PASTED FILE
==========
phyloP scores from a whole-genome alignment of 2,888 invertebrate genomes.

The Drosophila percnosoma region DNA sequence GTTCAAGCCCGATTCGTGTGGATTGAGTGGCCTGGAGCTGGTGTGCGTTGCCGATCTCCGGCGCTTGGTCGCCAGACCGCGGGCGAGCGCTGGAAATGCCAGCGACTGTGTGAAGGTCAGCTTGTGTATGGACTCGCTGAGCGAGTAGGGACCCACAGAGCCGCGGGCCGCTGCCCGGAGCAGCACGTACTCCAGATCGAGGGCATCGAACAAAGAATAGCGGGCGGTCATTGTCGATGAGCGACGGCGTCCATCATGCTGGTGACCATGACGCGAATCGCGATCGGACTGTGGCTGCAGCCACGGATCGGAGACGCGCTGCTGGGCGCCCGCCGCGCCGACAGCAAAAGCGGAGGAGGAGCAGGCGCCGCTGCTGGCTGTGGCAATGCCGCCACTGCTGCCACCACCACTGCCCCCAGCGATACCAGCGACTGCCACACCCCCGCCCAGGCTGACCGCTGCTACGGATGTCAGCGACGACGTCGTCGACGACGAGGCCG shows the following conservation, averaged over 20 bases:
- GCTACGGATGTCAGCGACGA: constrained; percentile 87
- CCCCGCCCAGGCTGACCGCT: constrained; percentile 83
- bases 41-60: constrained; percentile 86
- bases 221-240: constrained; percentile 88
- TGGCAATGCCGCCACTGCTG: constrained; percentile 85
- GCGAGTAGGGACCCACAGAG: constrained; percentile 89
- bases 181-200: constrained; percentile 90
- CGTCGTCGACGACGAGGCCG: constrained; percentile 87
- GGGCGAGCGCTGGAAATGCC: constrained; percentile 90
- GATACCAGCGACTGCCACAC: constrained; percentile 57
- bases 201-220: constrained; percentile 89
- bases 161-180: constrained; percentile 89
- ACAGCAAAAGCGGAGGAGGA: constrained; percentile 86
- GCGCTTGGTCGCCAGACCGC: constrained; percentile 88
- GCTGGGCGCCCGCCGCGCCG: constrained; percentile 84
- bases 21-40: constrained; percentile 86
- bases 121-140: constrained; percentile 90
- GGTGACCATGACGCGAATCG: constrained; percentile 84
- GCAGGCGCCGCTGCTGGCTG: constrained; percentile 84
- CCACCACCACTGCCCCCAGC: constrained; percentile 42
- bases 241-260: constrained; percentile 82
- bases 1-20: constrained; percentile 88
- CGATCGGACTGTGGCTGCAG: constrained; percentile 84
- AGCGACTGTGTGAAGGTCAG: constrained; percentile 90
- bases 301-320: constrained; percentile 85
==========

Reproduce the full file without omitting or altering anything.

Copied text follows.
phyloP scores from a whole-genome alignment of 2,888 invertebrate genomes.

The Drosophila percnosoma region DNA sequence GTTCAAGCCCGATTCGTGTGGATTGAGTGGCCTGGAGCTGGTGTGCGTTGCCGATCTCCGGCGCTTGGTCGCCAGACCGCGGGCGAGCGCTGGAAATGCCAGCGACTGTGTGAAGGTCAGCTTGTGTATGGACTCGCTGAGCGAGTAGGGACCCACAGAGCCGCGGGCCGCTGCCCGGAGCAGCACGTACTCCAGATCGAGGGCATCGAACAAAGAATAGCGGGCGGTCATTGTCGATGAGCGACGGCGTCCATCATGCTGGTGACCATGACGCGAATCGCGATCGGACTGTGGCTGCAGCCACGGATCGGAGACGCGCTGCTGGGCGCCCGCCGCGCCGACAGCAAAAGCGGAGGAGGAGCAGGCGCCGCTGCTGGCTGTGGCAATGCCGCCACTGCTGCCACCACCACTGCCCCCAGCGATACCAGCGACTGCCACACCCCCGCCCAGGCTGACCGCTGCTACGGATGTCAGCGACGACGTCGTCGACGACGAGGCCG shows the following conservation, averaged over 20 bases:
- GCTACGGATGTCAGCGACGA: constrained; percentile 87
- CCCCGCCCAGGCTGACCGCT: constrained; percentile 83
- bases 41-60: constrained; percentile 86
- bases 221-240: constrained; percentile 88
- TGGCAATGCCGCCACTGCTG: constrained; percentile 85
- GCGAGTAGGGACCCACAGAG: constrained; percentile 89
- bases 181-200: constrained; percentile 90
- CGTCGTCGACGACGAGGCCG: constrained; percentile 87
- GGGCGAGCGCTGGAAATGCC: constrained; percentile 90
- GATACCAGCGACTGCCACAC: constrained; percentile 57
- bases 201-220: constrained; percentile 89
- bases 161-180: constrained; percentile 89
- ACAGCAAAAGCGGAGGAGGA: constrained; percentile 86
- GCGCTTGGTCGCCAGACCGC: constrained; percentile 88
- GCTGGGCGCCCGCCGCGCCG: constrained; percentile 84
- bases 21-40: constrained; percentile 86
- bases 121-140: constrained; percentile 90
- GGTGACCATGACGCGAATCG: constrained; percentile 84
- GCAGGCGCCGCTGCTGGCTG: constrained; percentile 84
- CCACCACCACTGCCCCCAGC: constrained; percentile 42
- bases 241-260: constrained; percentile 82
- bases 1-20: constrained; percentile 88
- CGATCGGACTGTGGCTGCAG: constrained; percentile 84
- AGCGACTGTGTGAAGGTCAG: constrained; percentile 90
- bases 301-320: constrained; percentile 85